## Monday, March 29, 2010

### Beat it, Mothra

The WWE (formerly the WWF) has a huge following.  This modern day morality play took in \$475.16 million in revenues last year, but there’s one way to improve on this already booming business: incorporate anthropomorphic Japanese monsters battling it out in a cityscape arena.  You could even have flying monsters like the great MothraIn real life, how fast would Mothra have to beat her wings to stay afloat?

According to Wikipedia, Mothra weighs about 22,000 tons in adult form with a wingspan of 250 m.  From this wingspan, we can estimate the total area of Mothra’s wings to be about 63,000 m2.  Assuming her wings move 100 m down with each thrust, she will push a total volume of 6.3×106 m3 of air downward.  Using 1.2 kg/m3 as the density of air, we can compute the total mass of air propelled down with each thrust,

air mass =  (density) · (volume)
=  (1.2 kg/m3) · (6.3×106 m3)
= 7.6×106 kg.

Pushing the air down will result in an equal an opposite force up on Mothra.  This force must at least balance the force of gravity if she is to fly.  The force of gravity can be computed as follows,

gravitational force = (mass) · (gravitational acceleration)
= (22,000 tons) · (9.8 m/s2)
= 2.0×108 N.

Using dimensional analysis, we can construct a formula for the upward reaction force needed to keep Mothra afloat and set this equal to the gravitational force,

gravitational force = (air mass) · (range) · (frequency)2.

We can then solve for the frequency,

frequency = {(gravitational force) / [(air mass) · (range)]}1/2
= {(2.0×108 N) / [(7.6×106 kg) · (100 m)]}1/2
= 0.5 Hz

This number is a lot smaller than I expected.  For example, a hummingbird’s wings oscillate at 50-200 Hz.  Since Mothra is so much larger than birds and insects, I expected she’d need to beat her wings really fast just to hover.  Her mass—hence the gravitational force pushing down on her—will grow as her length cubed.  The reaction force I calculated also grows as her length cubed since it’s proportional to the volume of air she pushes down.  That may be true.  After all, insects’ wings do appear to beat more frequently than birds’ wings, but I’m still a little bit skeptical.  If it were correct, then large flying creatures would only need to beat their wings at the same frequency as small flying creatures to stay afloat, and that would mean that large birds could fly just like small birds, albeit with greater energy requirements since it would take more energy to move their massive wings.   At any rate, I would like to hear readers’ opinions to see if my answer is crazy.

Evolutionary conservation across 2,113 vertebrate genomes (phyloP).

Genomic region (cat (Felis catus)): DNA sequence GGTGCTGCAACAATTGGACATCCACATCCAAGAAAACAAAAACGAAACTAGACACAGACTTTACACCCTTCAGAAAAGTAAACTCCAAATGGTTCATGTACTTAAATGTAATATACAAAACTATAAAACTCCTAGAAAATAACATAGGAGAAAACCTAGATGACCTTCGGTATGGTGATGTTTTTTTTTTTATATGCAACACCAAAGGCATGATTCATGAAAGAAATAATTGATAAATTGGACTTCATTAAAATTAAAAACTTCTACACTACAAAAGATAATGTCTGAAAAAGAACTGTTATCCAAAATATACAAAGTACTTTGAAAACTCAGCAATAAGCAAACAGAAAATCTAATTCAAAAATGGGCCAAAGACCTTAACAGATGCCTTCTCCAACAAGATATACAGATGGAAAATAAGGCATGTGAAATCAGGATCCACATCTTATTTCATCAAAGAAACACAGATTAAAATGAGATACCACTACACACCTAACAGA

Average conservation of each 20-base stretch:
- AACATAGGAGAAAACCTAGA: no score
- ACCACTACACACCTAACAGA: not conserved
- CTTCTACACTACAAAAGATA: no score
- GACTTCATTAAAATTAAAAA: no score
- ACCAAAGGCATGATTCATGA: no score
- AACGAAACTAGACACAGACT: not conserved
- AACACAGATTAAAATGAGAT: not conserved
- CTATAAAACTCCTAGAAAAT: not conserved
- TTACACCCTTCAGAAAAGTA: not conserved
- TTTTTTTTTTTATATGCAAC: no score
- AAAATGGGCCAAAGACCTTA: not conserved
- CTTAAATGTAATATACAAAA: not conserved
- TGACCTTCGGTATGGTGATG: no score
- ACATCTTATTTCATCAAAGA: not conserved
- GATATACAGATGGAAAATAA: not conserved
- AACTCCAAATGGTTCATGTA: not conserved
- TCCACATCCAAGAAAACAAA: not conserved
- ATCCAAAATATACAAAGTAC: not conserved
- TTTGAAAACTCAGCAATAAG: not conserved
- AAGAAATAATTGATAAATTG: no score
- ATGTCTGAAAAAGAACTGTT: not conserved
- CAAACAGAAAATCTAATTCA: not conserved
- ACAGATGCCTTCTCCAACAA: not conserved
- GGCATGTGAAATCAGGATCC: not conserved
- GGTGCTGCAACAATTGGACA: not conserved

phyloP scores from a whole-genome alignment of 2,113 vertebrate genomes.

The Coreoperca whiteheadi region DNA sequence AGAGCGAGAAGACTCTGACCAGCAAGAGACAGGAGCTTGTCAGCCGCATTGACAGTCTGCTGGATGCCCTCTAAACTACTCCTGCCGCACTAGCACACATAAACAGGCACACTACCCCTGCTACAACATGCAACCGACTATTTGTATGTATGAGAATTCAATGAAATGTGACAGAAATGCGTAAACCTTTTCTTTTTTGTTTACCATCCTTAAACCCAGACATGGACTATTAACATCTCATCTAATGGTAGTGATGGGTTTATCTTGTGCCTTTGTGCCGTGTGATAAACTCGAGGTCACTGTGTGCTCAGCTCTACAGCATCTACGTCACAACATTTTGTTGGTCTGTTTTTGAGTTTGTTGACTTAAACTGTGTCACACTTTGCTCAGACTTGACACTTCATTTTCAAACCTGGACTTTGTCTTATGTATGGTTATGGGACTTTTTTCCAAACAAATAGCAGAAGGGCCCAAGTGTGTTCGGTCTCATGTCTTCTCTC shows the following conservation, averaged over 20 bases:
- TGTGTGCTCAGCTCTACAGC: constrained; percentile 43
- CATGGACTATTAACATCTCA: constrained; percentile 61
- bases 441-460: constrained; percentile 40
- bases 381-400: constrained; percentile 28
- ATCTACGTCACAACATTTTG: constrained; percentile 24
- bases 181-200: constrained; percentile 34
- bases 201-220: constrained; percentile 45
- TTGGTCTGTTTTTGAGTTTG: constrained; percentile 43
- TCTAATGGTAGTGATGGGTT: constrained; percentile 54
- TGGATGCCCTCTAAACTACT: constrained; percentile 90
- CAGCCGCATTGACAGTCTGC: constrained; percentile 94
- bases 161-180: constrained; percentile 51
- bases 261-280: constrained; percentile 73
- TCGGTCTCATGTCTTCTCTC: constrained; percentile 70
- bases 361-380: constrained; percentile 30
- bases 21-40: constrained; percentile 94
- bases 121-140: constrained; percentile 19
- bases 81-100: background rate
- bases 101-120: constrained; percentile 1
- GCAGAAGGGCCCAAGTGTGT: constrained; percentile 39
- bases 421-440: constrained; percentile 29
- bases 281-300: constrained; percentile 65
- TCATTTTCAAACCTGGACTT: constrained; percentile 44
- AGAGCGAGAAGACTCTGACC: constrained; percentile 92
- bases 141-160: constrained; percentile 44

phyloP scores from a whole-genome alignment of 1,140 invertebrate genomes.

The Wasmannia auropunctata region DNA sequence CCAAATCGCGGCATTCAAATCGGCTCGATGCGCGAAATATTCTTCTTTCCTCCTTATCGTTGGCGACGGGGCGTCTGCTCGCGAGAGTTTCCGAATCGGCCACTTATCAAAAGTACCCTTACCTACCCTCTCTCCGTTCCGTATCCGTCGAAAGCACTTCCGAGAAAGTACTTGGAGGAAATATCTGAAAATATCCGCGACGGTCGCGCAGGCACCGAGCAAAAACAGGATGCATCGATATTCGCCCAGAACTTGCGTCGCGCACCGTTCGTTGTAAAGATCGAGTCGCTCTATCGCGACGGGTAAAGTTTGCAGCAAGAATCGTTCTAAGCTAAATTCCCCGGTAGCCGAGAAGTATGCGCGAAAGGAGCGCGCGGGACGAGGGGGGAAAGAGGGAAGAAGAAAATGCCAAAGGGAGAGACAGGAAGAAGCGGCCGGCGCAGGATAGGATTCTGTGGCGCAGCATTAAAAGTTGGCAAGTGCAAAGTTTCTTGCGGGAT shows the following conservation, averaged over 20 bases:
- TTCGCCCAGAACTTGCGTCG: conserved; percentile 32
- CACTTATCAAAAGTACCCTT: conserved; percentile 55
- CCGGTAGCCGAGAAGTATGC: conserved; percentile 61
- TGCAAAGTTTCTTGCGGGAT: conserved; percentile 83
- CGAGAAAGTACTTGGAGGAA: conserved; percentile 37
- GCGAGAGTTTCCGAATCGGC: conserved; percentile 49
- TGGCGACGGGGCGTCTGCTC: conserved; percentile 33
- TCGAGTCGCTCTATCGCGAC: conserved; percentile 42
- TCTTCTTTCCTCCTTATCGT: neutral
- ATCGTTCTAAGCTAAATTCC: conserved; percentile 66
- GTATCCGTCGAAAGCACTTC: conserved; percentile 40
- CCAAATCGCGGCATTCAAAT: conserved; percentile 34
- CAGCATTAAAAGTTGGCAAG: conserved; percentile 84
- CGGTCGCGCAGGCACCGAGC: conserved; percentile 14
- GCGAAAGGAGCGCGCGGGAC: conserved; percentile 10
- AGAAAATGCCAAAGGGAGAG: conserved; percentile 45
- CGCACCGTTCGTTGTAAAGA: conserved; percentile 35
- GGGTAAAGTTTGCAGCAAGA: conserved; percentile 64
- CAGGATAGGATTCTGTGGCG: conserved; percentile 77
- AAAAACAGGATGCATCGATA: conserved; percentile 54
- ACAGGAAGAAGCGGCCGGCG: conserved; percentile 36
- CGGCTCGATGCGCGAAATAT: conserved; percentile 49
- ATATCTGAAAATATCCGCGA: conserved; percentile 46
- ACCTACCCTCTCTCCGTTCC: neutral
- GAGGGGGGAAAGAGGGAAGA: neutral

1. I'm not a math-talkin' guy or nuthin', but if you observe large birds, they don't seem to beat their wings terribly fast when they take off. On the other hand, small birds, their wings on take off seem to move almost too fast to see.

2. Two wings, each the size of like 5 or 6 football fields, flapping once every 2 seconds? That would displace a LOT of air REALLY forcefully. Even for a creature 30x times heavier than the world's heaviest plane (http://en.wikipedia.org/wiki/Antonov_An-225), that seems like the right ballpark.

3. Don't mean to over complicate this, but wouldn't there be a force downward when mothra lifts her wings up? I haven't really studied how moths wings work but I would assume that the upswing at least creates some downward force, requiring a faster wing beat in order to compensate for those downward forces.